I wrote a post recently in which I suggested that an elite class of employed folks wasn’t doing its solemn duty. The duty? To play a proactive and positive role to support the effort of job seekers. Specifically, to do informational interviews. Are you a member of the employed elite?
- You learn vital information about a company, industry or management team. This is the primary value that should be understood by both parties. It can help you determine whether or not your experience/skills are a good match. You may actually find that the best result of informational interviews is that you don’t think there’s a match. Good to know.
- By doing the above well, you leave a positive impression with a key and potentially influential person in your target company or industry.
- You may learn of others with whom you can have a similar discussion. On some occasions, you may even get a few job leads.
Notice that I didn’t include “get a job”? That’s because informational interviews are one of the building blocks of a strong job search networking effort. So you have to have a lot of patience here.
Are you a patient person?
So, here are the 5 keys to successful informational interviews. If you’d like to talk to me about any of the above . . .
Send me a nice note on Linkedin or regular e-mail. In the note, tell me how you found me (referral, Linkedin, etc). Introduce yourself (and don’t start with “I’m in transition”). Tell me what your objectives are in wanting to talk. Have someone else read the note to see if the tone is right. Positive and thankful vs. desperate and demanding. 🙂 Suggest a few times that will work for you (so I can choose one) and offer to meet me anywhere (my office is often good/easy or a local Starbucks). Be clear about how much time you need (30 minutes feels right to me).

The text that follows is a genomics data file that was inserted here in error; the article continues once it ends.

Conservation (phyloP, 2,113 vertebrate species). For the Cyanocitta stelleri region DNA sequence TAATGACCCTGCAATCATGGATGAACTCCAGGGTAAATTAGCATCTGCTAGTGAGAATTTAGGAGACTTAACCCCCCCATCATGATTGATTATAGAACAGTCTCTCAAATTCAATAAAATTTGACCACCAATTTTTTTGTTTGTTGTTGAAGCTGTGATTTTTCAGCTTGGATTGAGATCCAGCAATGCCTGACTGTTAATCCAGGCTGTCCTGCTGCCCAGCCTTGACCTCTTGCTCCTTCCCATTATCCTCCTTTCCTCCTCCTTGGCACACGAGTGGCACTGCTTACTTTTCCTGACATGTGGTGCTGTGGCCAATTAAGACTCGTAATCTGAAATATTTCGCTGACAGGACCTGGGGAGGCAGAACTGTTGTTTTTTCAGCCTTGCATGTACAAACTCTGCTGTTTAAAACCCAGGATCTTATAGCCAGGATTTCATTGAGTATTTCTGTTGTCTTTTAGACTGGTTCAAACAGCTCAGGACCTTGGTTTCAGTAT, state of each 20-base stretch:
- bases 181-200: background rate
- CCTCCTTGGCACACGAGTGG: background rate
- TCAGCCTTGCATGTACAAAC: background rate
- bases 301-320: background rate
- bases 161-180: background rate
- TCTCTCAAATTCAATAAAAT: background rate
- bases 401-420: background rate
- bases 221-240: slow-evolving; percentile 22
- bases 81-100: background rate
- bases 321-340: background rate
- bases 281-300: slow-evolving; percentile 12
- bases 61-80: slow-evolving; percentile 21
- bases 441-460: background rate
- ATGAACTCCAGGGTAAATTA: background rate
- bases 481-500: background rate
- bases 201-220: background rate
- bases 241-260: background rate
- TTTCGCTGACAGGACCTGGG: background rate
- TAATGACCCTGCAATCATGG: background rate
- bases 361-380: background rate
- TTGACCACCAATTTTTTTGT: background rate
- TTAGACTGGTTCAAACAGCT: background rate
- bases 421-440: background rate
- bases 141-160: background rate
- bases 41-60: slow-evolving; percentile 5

MIND YOUR P’s and Q’s
Be on time and dress appropriately. I don’t personally need you in business dress, but it should either match my dress or at least be a nice business casual. Some may expect you in a suit. Have a resume, but don’t give it to me unless I ask for it.
STICK TO YOUR OBJECTIVES
Re-read your note to me before you arrive and stick to those objectives unless I open up other avenues with you. This is the first risk for you in information interviews. If you pull a “bait and switch”, I will not feel good about you. My mindset will change very quickly and, even more important, my interest in helping you will diminish.
DON’T ASK FOR A JOB
Do not, under any circumstances, ask for a job or inquire about possible positions opening in the near future. This is the second risk and is truly the nuclear option. Because it can destroy the good faith partnership we started. But, no fear. You know why? I already know that you are looking for a job. So if you follow these guidelines and leave me feeling “appropriately utilized”, I will want to help you find one. It is OK to ask (at the end) if there is anyone else that I think you may benefit from meeting. Again, assuming that you will follow these same rules. If you do it right with me then lose your scruples with my network, I will pay the price. And so will you. If you do meet with a friend of mine based on my recommendation, follow up with me and let me know how it went. That may prompt a communication about you with my network. Buzz is good!
SAY THANK YOU
Say a hearty “thank you” and follow up with one (written is nice but an e-mail is OK too). After our introduction, I would also be open to your asking to connect on Linkedin. You can also ask: “how can I help you?”
So, what can you expect after our meeting?
Well, maybe nothing. If you are disappointed then you still don’t get it.
Written by: Tim Tyrell-Smith
Tags: Career | Job Search | resume | social networking
Categories: Job Interview Tips | Using Social Media